Symptoms of Hypertension

Most times, people with mild hypertension, do not exhibit any symptoms of the condition. About one third of the people with hypertension do not know that they have it, and this can last for years. High blood pressure has certain symptoms like severe headaches, pain in the arms and shoulder region, fatigue, dizziness, nausea, problems with vision, chest pains, breathing problems, irregular heartbeat, palpitations, frequent urinations, blood in the urine and lack of sleep.

Treating Hypertension Naturally

Hypertension must be treated immediately to reduce the risk of stroke, heart attack and heart failure. High blood pressure can be treated medically (which really only addresses the problem and not the cause), and by changing the way you live and eat. Lifestyle changes include losing weight, quitting smoking, eating a healthy diet, reducing salt intake, exercising regularly, and not consuming alcohol.

Diet

Diet plays an important role in curing hypertension. Doctors recommend eating a lot of fresh fruits, vegetables and grains. A vegetarian diet is better than a non vegetarian one. Fresh fruits, grains and vegetables not only helps to get rid of toxins from the body, but by being low in sodium and high in potassium, helps to bring down blood pressure. Staying away from refined foods, colas, coffee, tea, salt, low fibre diet, and alcohol also helps.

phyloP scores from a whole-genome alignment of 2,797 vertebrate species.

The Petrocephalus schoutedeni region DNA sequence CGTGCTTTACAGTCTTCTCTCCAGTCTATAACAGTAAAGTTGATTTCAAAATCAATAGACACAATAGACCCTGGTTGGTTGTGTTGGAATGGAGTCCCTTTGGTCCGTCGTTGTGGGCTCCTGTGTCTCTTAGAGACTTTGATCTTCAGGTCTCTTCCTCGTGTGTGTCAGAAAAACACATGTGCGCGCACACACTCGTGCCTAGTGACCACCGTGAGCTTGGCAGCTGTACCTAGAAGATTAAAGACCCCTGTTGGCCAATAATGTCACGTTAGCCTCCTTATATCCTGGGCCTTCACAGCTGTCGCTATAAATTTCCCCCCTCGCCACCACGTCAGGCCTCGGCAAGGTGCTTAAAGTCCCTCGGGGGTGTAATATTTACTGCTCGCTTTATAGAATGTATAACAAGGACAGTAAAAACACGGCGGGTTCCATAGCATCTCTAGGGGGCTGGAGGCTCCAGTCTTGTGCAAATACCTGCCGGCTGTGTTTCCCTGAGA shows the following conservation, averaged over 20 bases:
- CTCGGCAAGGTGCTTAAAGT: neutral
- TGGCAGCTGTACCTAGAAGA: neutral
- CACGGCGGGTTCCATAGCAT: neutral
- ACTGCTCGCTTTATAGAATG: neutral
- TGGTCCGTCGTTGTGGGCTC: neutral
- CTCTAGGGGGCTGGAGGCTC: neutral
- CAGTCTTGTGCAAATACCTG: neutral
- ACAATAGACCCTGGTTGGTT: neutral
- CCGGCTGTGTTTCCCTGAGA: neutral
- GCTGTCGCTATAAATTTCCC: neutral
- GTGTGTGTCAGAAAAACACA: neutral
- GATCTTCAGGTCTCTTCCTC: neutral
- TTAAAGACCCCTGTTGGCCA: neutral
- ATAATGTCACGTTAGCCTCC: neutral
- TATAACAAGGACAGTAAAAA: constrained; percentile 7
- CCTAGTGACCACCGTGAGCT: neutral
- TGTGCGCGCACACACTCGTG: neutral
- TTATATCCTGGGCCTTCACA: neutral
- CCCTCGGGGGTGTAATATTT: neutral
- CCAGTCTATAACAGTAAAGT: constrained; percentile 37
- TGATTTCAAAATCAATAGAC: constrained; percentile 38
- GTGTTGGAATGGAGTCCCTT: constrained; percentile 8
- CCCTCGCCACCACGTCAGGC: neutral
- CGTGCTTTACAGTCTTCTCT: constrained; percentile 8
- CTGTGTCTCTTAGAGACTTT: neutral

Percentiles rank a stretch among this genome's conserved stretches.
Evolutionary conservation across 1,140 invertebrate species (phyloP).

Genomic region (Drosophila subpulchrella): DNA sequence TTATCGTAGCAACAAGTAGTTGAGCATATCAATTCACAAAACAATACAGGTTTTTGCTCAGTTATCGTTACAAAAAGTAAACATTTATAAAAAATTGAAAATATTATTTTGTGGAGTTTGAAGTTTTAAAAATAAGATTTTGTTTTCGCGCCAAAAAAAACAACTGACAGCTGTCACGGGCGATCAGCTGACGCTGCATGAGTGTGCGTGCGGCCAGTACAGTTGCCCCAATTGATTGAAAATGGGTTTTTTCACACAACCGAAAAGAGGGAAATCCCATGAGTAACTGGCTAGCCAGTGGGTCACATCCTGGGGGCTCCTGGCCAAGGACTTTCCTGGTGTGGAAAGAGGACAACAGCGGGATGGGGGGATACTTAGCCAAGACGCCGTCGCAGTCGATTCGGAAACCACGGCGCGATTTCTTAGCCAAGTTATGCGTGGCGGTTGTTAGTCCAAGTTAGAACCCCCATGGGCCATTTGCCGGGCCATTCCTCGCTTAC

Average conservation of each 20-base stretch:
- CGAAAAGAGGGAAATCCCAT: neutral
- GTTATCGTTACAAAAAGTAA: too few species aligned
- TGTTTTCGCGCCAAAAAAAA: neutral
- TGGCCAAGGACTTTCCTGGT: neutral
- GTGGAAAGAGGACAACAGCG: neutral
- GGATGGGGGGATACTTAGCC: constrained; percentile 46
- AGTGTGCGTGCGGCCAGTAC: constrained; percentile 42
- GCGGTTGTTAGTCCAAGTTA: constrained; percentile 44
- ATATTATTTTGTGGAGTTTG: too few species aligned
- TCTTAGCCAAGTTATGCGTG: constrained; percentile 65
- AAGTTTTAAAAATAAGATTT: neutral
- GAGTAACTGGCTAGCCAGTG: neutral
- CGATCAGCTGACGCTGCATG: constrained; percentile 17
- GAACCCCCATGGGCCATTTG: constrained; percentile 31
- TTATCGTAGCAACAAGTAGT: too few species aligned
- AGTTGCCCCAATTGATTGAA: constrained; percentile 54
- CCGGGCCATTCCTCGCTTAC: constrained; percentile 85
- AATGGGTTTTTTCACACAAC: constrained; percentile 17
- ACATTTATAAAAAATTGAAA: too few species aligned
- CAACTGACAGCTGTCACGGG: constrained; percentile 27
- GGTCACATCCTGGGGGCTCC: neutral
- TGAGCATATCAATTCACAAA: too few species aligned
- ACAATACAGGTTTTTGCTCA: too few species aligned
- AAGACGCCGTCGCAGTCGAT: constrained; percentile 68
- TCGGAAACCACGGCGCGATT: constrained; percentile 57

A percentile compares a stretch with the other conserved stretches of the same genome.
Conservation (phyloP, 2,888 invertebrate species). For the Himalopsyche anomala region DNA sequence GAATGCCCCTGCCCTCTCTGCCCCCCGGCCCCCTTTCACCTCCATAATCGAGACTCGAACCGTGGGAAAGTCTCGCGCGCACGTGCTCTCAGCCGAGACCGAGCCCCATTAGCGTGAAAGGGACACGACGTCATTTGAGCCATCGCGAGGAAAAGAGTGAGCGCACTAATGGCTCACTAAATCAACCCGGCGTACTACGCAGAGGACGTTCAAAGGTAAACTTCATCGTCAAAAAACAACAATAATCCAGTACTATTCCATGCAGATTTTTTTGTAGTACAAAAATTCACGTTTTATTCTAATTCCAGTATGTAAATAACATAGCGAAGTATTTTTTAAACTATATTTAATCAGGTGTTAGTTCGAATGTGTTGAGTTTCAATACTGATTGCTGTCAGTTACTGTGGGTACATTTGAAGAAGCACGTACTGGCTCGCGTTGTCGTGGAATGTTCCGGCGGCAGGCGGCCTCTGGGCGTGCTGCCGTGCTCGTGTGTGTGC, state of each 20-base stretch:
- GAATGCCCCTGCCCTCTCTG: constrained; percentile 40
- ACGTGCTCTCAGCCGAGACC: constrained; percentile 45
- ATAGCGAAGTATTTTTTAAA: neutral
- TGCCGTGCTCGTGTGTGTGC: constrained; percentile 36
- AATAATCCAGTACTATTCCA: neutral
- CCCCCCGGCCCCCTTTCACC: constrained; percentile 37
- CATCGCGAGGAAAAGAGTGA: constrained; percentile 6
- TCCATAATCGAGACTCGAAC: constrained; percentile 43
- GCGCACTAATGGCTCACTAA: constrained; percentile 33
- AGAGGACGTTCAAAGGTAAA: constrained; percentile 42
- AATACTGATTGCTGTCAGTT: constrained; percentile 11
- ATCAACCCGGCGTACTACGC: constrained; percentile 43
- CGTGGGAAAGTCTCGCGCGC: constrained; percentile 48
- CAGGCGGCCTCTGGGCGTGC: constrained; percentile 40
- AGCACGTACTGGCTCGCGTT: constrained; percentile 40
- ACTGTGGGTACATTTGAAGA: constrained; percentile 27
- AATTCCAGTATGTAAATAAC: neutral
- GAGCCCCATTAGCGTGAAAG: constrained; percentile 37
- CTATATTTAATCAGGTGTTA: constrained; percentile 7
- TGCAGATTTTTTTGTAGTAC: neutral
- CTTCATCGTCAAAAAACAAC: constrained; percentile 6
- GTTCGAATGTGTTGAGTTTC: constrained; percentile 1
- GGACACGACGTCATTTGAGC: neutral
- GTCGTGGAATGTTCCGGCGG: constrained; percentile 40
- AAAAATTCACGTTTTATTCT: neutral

Salt

The kidneys automatically balance the amount of sodium stored in the body. When the sodium in the body is high, the kidneys excrete the excess sodium in the urine. Sometimes, the kidneys are not able to eliminate enough sodium, and the sodium starts to build up in the blood. Since sodium holds water, the blood volume increases, as a result of which the heart has to work harder and this increases pressure in the arteries. Eliminating salty snacks like pickles and chips, and not adding salt at the table to food goes a long way in controlling blood pressure. Some people are more sensitive to sodium, and hence retain it more easily, leading to fluid retention and increased blood pressure. If this becomes chronic, it can lead to heart disease, stroke or kidney disease.

Refined sugar